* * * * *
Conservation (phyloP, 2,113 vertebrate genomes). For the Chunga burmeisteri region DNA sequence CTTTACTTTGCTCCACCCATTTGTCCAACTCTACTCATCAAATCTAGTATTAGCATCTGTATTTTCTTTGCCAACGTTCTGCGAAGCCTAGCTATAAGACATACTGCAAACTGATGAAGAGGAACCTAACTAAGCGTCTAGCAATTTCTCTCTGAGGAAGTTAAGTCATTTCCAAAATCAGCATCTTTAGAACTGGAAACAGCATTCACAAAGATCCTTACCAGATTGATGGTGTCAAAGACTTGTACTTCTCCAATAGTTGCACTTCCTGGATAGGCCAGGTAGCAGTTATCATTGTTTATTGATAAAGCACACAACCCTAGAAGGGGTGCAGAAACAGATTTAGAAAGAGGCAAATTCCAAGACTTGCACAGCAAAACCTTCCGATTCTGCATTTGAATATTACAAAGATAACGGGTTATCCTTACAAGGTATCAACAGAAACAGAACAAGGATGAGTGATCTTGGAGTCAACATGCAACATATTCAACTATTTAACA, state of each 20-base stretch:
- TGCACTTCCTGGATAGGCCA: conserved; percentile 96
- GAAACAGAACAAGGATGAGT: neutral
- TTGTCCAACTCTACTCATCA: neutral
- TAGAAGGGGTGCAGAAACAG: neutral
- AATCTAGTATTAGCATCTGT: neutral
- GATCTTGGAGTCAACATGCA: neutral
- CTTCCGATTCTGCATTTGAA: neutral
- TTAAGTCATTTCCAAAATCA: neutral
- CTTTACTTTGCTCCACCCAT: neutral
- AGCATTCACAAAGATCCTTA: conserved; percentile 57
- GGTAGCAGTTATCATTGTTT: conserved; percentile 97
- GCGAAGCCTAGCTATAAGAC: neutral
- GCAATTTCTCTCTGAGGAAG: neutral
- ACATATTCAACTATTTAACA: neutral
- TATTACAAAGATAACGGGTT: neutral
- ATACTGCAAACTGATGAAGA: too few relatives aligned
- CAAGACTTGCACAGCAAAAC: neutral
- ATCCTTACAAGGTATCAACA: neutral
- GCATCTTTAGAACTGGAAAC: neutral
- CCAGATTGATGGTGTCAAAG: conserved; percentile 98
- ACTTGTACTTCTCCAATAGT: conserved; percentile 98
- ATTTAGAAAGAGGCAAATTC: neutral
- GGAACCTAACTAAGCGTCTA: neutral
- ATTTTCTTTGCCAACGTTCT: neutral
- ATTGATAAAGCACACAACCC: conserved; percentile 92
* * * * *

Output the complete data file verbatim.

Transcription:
Conservation (phyloP, 2,113 vertebrate genomes). For the Chunga burmeisteri region DNA sequence CTTTACTTTGCTCCACCCATTTGTCCAACTCTACTCATCAAATCTAGTATTAGCATCTGTATTTTCTTTGCCAACGTTCTGCGAAGCCTAGCTATAAGACATACTGCAAACTGATGAAGAGGAACCTAACTAAGCGTCTAGCAATTTCTCTCTGAGGAAGTTAAGTCATTTCCAAAATCAGCATCTTTAGAACTGGAAACAGCATTCACAAAGATCCTTACCAGATTGATGGTGTCAAAGACTTGTACTTCTCCAATAGTTGCACTTCCTGGATAGGCCAGGTAGCAGTTATCATTGTTTATTGATAAAGCACACAACCCTAGAAGGGGTGCAGAAACAGATTTAGAAAGAGGCAAATTCCAAGACTTGCACAGCAAAACCTTCCGATTCTGCATTTGAATATTACAAAGATAACGGGTTATCCTTACAAGGTATCAACAGAAACAGAACAAGGATGAGTGATCTTGGAGTCAACATGCAACATATTCAACTATTTAACA, state of each 20-base stretch:
- TGCACTTCCTGGATAGGCCA: conserved; percentile 96
- GAAACAGAACAAGGATGAGT: neutral
- TTGTCCAACTCTACTCATCA: neutral
- TAGAAGGGGTGCAGAAACAG: neutral
- AATCTAGTATTAGCATCTGT: neutral
- GATCTTGGAGTCAACATGCA: neutral
- CTTCCGATTCTGCATTTGAA: neutral
- TTAAGTCATTTCCAAAATCA: neutral
- CTTTACTTTGCTCCACCCAT: neutral
- AGCATTCACAAAGATCCTTA: conserved; percentile 57
- GGTAGCAGTTATCATTGTTT: conserved; percentile 97
- GCGAAGCCTAGCTATAAGAC: neutral
- GCAATTTCTCTCTGAGGAAG: neutral
- ACATATTCAACTATTTAACA: neutral
- TATTACAAAGATAACGGGTT: neutral
- ATACTGCAAACTGATGAAGA: too few relatives aligned
- CAAGACTTGCACAGCAAAAC: neutral
- ATCCTTACAAGGTATCAACA: neutral
- GCATCTTTAGAACTGGAAAC: neutral
- CCAGATTGATGGTGTCAAAG: conserved; percentile 98
- ACTTGTACTTCTCCAATAGT: conserved; percentile 98
- ATTTAGAAAGAGGCAAATTC: neutral
- GGAACCTAACTAAGCGTCTA: neutral
- ATTTTCTTTGCCAACGTTCT: neutral
- ATTGATAAAGCACACAACCC: conserved; percentile 92